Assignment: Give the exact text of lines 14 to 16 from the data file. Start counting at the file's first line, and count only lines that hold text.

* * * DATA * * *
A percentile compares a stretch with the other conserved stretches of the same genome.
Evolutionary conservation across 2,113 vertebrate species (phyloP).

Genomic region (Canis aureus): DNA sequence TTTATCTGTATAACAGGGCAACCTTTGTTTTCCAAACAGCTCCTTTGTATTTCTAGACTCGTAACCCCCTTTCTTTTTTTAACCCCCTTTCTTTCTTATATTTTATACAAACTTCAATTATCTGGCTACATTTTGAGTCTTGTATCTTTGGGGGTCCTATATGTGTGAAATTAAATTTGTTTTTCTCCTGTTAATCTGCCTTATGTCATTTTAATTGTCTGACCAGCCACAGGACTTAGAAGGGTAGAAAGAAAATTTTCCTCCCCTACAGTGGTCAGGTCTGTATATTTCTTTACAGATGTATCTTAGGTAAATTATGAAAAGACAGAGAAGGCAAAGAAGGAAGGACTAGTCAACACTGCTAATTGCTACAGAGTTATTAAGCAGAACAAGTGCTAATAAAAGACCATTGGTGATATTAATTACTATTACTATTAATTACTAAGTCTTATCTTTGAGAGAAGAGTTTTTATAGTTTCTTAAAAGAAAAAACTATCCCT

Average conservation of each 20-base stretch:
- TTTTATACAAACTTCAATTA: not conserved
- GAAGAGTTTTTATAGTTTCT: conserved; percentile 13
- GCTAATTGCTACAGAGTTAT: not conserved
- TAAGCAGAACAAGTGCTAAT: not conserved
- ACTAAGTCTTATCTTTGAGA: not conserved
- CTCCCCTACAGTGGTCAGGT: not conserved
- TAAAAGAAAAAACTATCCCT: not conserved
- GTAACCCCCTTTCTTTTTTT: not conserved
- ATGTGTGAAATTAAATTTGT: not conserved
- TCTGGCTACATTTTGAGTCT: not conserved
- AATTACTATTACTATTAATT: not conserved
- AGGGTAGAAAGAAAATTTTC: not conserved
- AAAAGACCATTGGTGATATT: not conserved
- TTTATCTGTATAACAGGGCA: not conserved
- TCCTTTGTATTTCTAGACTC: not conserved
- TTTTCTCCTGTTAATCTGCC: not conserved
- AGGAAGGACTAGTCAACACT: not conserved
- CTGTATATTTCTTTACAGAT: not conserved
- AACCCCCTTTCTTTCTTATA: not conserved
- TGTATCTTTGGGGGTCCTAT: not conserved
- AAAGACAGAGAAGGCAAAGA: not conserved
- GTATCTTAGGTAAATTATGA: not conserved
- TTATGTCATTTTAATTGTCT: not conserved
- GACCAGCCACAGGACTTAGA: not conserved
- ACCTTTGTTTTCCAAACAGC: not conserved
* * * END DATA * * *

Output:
- TCTGGCTACATTTTGAGTCT: not conserved
- AATTACTATTACTATTAATT: not conserved
- AGGGTAGAAAGAAAATTTTC: not conserved